There is little doubt that Pakistani media is facing one of its toughest battles for survival with revenues plunging as part of an overall economic slowdown. Several media houses appear to be on a firing spree as newspapers and news channels are cutting costs drastically to break even. In my opinion, most are failing because a proper strategy to correctly address the crisis and evolve is missing.

Not many in the industry are deliberating on how to adjust the model to make it profitable like it was in the last few years and how the media can come out of this crisis.

Although the crisis is partly global as well, in the case of Pakistan, the media has not ventured into innovation to address it, nor is it coming up with alternative models to generate revenue.

On the one hand there are falling ad revenues, but at the same time, traditional forms of media appear to be losing audience worldwide. In the case of Pakistani viewers, their dwindling interest in television can be explained by the fact that while the audience has evolved since the early 2000s when private channels were allowed to set up stations and broadcast in news and entertainment, the channels do not seem to have caught on well enough.

Zafar Siddiqi's new book *TV News 3.0* tries to explore what lies in store for Pakistani media in particular and global media in general.

A big chunk of the book talks about Siddiqi's own experiences on setting up television channels in Pakistan, UAE and other countries. The book also addresses his experience with grappling changing viewer patterns and a new economic model for media that no longer solely depends on advertising.

Siddiqi, currently Chairman of Samaa TV, says technological advances have led to change when it comes to TV viewership. Now viewers do not have to sit in front of a television at the time determined by channels through programming schedules and the younger generation is watching their favourite programmes online.

“The technological advances that allow a TV station to circumvent traditional delivery methods and stream directly over the internet to global audiences has changed the business — and the audience experience — more in a few years than cable and satellite did over the past few decades. And we have yet to see its full potential. Technology is dramatically altering how we experience entertainment and news,” he writes.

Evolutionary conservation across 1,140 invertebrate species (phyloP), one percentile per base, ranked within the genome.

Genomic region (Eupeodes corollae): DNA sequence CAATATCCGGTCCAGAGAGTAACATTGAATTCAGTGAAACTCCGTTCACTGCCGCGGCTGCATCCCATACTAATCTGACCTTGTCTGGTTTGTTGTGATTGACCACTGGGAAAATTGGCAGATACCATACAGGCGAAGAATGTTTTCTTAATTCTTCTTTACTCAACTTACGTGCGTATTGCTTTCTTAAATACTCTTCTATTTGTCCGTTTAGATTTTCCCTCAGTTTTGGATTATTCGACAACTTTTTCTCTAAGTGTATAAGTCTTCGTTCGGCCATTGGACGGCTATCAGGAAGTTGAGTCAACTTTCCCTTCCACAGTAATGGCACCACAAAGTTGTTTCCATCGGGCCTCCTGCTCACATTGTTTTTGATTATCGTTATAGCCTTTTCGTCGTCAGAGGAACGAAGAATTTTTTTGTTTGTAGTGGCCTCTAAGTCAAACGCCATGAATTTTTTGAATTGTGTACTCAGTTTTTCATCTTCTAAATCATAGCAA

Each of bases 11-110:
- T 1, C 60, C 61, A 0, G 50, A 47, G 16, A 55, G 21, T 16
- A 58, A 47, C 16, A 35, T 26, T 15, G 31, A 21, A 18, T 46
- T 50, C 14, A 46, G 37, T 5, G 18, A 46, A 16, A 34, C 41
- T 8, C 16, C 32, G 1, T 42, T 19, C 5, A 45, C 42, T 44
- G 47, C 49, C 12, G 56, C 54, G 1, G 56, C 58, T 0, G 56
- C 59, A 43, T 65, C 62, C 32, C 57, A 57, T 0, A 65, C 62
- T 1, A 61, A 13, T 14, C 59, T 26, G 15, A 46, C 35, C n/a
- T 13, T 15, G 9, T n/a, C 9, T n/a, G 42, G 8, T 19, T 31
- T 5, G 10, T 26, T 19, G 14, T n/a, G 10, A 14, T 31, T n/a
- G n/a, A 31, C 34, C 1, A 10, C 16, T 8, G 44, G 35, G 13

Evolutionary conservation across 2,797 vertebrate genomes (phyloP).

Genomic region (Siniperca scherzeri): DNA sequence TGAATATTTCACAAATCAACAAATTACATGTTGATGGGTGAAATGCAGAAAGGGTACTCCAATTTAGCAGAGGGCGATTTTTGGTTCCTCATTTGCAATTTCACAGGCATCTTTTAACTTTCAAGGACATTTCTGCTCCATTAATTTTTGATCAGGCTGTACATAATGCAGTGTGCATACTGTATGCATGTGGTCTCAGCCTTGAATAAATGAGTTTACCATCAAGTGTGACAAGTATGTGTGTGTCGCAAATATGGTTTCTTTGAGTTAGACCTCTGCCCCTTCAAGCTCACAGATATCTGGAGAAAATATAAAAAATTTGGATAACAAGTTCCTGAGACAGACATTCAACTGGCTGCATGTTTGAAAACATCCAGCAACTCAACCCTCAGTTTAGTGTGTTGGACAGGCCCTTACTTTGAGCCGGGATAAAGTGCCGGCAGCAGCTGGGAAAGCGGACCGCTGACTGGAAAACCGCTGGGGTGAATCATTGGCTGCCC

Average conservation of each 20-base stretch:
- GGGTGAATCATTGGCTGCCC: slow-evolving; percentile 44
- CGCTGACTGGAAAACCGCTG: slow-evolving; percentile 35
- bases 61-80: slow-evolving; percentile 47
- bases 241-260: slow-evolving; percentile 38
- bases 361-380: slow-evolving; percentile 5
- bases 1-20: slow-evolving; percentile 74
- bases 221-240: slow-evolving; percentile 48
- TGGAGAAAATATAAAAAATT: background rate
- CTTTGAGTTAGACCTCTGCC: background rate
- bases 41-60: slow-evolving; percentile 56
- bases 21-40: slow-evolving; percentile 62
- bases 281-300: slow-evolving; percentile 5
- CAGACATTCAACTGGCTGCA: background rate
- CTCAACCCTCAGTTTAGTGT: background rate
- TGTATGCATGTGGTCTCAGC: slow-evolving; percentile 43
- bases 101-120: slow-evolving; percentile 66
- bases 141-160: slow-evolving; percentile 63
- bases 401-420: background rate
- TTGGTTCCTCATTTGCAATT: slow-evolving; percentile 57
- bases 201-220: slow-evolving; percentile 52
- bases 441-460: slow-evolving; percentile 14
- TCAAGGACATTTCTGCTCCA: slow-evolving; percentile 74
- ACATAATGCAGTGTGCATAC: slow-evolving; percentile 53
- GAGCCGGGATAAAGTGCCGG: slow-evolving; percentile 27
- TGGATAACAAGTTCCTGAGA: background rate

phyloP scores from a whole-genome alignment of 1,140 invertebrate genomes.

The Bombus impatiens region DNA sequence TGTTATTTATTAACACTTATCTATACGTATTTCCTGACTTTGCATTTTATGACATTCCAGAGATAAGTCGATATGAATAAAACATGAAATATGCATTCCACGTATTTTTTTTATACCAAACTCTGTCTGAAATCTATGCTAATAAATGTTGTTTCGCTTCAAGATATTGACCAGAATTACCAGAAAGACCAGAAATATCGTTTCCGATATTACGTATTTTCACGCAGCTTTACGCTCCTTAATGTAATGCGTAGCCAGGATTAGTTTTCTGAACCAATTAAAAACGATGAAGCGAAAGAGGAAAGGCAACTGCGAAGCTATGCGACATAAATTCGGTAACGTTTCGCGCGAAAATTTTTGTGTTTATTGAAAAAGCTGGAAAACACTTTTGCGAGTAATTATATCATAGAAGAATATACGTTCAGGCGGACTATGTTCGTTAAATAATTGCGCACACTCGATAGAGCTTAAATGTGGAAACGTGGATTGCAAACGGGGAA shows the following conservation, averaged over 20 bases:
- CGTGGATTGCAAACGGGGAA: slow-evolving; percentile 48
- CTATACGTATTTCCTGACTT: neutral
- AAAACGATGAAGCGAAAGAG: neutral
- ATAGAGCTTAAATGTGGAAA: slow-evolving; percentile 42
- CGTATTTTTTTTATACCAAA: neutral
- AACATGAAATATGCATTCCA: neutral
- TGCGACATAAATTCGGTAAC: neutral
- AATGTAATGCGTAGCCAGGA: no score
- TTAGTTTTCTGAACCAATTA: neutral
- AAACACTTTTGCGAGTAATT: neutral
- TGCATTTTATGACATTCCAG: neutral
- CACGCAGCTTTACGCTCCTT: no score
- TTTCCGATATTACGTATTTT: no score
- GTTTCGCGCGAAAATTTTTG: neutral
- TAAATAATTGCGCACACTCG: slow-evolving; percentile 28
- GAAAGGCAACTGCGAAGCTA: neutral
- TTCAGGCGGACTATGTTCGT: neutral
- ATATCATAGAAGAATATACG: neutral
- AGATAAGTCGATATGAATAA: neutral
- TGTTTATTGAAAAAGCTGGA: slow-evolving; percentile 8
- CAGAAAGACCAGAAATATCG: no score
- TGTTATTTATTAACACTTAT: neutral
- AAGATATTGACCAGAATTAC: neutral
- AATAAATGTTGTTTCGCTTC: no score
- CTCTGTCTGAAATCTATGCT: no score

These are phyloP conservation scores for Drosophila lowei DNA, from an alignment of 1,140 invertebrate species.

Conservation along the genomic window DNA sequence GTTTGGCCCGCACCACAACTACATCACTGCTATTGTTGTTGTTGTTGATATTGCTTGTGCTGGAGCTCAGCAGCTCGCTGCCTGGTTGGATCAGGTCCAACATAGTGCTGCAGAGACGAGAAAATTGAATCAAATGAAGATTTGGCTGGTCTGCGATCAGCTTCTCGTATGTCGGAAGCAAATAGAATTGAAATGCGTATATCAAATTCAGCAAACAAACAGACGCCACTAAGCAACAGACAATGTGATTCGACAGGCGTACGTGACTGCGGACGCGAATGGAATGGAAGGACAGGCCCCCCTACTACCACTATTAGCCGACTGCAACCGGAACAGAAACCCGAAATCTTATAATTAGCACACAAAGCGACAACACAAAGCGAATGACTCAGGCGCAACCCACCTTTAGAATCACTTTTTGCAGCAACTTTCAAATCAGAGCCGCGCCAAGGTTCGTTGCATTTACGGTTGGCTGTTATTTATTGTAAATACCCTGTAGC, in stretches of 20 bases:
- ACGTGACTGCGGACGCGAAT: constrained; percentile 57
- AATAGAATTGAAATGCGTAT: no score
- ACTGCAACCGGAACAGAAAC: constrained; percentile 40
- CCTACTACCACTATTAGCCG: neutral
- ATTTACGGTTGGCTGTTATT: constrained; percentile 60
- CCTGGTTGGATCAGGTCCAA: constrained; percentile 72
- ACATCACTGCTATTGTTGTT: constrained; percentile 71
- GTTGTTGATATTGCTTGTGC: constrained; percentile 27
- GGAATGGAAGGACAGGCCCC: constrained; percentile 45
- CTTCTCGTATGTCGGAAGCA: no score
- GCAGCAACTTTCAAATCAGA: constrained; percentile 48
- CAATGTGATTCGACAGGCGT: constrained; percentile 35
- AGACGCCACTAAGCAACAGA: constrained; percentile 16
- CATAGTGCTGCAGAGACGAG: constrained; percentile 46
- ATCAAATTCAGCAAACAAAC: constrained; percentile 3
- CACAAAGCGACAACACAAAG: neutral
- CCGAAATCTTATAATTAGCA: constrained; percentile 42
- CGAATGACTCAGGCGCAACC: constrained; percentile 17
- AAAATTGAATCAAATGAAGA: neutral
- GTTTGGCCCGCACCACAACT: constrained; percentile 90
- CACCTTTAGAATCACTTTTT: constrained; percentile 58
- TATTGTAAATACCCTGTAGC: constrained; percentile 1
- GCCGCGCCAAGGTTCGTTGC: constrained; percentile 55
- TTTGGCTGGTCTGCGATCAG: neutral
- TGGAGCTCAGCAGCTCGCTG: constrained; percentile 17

He explains how TV news will ultimately be more interactive than just news to only be watched and passively consumed and says that with the introduction of 5G and later 6G, costs of business will go down drastically.

He adds that “the quality of content, its trustworthiness, its relevance will remain the crucial factors and determinants of success or failure for existing and new players”.

As a media practitioner, I also believe that our TV channels need to offer much more than what they are currently churning out in their prime time. Shows after shows on a single political issue with more or less same sets of guests is leading to a dwindling of the viewers’ confidence and trust on news channels.

Little coverage of core issues, such as education, health, or social issues directly impacting peoples’ lives are ignored by the media which thrives on a highly faulty system of ratings. There are no offerings for the youth and children, turning them away from local TV news and leading them to explore their interests in international channels, and sensationalism is the name of the game. Siddiqi's own channel taglines itself as ‘no sensationalism only news’, but does it fully practice that motto?

But even as quite a few TV channels opted to tread the path of sensationalism, they too couldn't stop the slide in revenues.

In light of these realities, Siddiqi's concept of TV News 3.0 seems appropriate.

But how much innovation will we see in the media industry in Pakistan in the coming years is still a question to ponder. Particularly as new media outlets are being set up despite revenue slide whereas their content remains the same more or less. Aside from that, an environment of growing censorship and meddling in the work of journalists by the authorities is further damaging the process of industry stabilisation. Such insecurity can hardly result in innovative business models or even good journalism.

But while Siddiqi’s book may not be an ideal manual for streamlining the industry, it certainly opens up the debate for exploring new ways to increase viewership vis-à-vis revenues.

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